Posts Tagged ‘BP Claims Fund’

The Devil You Know

Sunday, September 26th, 2010

They Move Slowly

Gulf Coast residents who had complained about the glacial speed with which BP paid claims for losses related to the oil spill now appreciate that everything is relative. Since the federal government has assumed responsibility for the claims payments, the process has slowed down. The extent of the anger over the delays and miscommunications became clear at a meeting last month in Orange Beach, Alabama attended by roughly a thousand small business owners from Alabama and Florida’s Gulf Coast. Mayor Tony Kennon called the meeting which was attended by the federal government’s “claims czar” Kenneth Feinberg. Among the many stories related by small business owners, some common themes emerge.  The first concerns the severe consequences of delayed claims payments.

As we know from our experience in disaster recovery, cash flow is critical to the survival of small businesses. Florida Governor Charlie Crist was correct to criticize the claims process, saying “I think it would be more appropriate for us (the governor and cabinet) to co-sign a letter encouraging increased urgency. It’s becoming increasingly difficult for (some businesses) to be able to hang on. Twenty billion (the sum of money in the BP claims fund) is no small sum of change, but it’s no good unless it’s utilized.”

Consider what delayed payments mean for employment. In most states, the law requires that employees be paid their wages within two weeks of performing their work. Without the cash to pay wages, small businesses have no choice but to lay off staff. They simply cannot run the risks associated with vague promises for claims reimbursement when they have legal obligations to fulfill.

The second key theme relates to our evolving paradigm of economic losses and physical disasters. After 9-11, the Federal Emergency Management Agency was unable to come to grips with the consequences of business interruption and income losses to small businesses. Their view was the economic losses correlated with physical damage. But this is an anachronism: certain service-related businesses located in the World Trade Center suffered total losses of property. But because their work was not location-dependent and because they had appropriate backup, they were able to resume operations. Other businesses, slightly more removed from the scene of the disaster, such as restaurants and retail shops, sustained little or no physical damage. But the interruption of convenient access to their businesses caused severe losses in income. Nine years later and our government has made no progress in its understanding of business interruption losses. The administrator of the BP claims fund, Kenneth Feinberg had stated that claims from business not in the immediate proximity of the disaster would not be paid. The problem, of course, is that the entire Gulf Coast tourism industry lost business this summer because of perceptions about the oil spill, even though many of the beaches were free of oil.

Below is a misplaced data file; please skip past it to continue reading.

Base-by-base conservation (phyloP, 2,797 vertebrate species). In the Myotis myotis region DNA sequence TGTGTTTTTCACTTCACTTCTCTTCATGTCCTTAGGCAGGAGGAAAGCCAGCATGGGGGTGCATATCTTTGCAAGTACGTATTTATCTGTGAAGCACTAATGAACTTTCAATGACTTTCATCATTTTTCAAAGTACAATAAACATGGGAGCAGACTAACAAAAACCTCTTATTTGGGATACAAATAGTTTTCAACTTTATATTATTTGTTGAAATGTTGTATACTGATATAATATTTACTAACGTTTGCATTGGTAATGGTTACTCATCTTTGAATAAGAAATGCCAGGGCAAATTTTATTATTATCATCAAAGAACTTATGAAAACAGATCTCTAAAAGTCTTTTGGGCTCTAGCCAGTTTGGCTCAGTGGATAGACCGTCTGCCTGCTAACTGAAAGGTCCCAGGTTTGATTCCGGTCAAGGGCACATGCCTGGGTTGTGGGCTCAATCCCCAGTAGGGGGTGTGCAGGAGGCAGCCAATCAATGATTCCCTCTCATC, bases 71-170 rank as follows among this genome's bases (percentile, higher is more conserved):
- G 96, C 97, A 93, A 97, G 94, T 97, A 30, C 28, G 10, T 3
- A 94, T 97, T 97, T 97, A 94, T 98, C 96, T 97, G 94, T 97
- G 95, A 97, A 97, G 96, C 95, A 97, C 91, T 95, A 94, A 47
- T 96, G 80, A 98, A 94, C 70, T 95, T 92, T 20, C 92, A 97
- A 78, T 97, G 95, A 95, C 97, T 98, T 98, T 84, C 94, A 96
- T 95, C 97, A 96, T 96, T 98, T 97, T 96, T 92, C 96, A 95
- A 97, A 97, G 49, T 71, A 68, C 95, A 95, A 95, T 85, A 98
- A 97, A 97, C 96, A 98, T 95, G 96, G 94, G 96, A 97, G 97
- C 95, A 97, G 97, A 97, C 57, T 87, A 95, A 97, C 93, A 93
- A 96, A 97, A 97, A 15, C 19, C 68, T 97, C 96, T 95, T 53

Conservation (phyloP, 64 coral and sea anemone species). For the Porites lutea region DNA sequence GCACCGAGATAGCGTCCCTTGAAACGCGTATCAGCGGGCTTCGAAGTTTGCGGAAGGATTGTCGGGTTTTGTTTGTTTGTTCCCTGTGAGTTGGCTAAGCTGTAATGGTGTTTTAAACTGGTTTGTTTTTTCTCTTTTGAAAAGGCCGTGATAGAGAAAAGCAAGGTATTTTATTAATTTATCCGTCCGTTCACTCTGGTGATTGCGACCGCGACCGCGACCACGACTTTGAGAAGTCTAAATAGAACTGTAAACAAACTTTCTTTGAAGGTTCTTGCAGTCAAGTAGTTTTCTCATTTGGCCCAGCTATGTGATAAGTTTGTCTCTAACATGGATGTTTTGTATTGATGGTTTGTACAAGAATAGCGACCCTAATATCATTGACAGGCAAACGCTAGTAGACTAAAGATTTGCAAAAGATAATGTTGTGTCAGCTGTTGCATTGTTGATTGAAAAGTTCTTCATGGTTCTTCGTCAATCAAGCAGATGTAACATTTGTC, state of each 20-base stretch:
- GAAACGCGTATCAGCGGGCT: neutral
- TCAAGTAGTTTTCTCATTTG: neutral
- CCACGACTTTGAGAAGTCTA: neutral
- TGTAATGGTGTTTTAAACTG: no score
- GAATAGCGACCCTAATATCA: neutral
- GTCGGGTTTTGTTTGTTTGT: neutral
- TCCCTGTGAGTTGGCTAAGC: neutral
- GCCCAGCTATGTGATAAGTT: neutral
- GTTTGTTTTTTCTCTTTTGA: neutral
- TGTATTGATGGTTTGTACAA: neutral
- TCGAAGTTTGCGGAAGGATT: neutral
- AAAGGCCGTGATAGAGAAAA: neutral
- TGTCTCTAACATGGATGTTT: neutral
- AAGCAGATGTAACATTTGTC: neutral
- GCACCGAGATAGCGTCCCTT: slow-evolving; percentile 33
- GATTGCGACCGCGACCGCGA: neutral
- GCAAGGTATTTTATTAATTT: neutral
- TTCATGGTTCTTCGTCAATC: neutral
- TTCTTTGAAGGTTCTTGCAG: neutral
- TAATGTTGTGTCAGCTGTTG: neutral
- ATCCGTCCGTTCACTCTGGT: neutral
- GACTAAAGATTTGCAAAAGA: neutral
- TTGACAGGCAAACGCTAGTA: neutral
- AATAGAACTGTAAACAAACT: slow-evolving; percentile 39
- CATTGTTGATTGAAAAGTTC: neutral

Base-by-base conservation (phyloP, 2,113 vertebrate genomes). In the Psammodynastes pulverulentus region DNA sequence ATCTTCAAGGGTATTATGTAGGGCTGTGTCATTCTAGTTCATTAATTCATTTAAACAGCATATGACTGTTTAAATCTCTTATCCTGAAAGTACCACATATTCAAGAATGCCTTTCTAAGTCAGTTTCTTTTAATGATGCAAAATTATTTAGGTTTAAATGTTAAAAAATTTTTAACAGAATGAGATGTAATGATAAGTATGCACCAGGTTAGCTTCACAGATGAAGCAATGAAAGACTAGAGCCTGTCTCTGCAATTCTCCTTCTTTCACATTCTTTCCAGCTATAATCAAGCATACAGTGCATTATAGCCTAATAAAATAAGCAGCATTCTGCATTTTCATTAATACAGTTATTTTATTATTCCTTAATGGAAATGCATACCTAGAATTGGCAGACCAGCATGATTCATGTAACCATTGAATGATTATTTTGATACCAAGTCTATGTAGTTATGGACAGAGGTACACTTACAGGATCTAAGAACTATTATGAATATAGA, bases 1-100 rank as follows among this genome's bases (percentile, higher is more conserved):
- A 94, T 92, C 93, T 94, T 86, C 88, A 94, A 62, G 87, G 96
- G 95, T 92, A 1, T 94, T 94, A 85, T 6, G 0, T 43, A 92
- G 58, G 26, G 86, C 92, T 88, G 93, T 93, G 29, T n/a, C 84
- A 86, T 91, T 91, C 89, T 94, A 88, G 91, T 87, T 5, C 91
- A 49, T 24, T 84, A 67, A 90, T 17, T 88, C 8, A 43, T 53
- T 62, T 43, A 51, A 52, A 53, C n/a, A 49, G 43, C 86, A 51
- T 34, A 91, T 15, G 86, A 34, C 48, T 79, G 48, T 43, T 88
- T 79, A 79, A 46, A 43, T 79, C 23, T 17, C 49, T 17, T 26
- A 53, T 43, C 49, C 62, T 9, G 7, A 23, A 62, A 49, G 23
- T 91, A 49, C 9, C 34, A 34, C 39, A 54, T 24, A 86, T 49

The third theme relates to how we compensate losses incurred by businesses with very short operating histories. The Daily Beast reported the story of Keith Brooks who had launched a new web-based business, with committed advertisers on board – until the Deepwater explosion. His claim for business losses was challenged, but finally documented to the satisfaction of the BP adjuster. Then it was turned over to the federal government’s management and the process began all over again. In the first edition of Prepare for the Worst, Plan for the Best: Disaster Preparedness and Recovery for Small Businesses, we presented the example of the Lower Manhattan pizza parlor that opened for its first and last day of business on September 10, 2001. Our startup businesses are the most vulnerable to disasters and yet we need them to resume job growth.

Finally, we need to stop fighting old battles and begin to look forward. In an apparent reference to the 9-11 disaster (in which the famous Dunkin Donuts franchise in Oregon successfully applied for a disaster relief program), Feinberg states that if proximity to the oil spill was not given relevance in the claims process, the claims center would “be inundated with claims from 50 states.” True enough, but is it fair that small businesses in the Gulf Coast states should be punished as fearful government employees made blunders with claims payments in previous disasters?

If there is one lesson from this experience, it is that our inability to learn from our past is becoming increasingly costly, both in human and in financial terms. We need a comprehensive and forward-looking plan for disaster relief programs.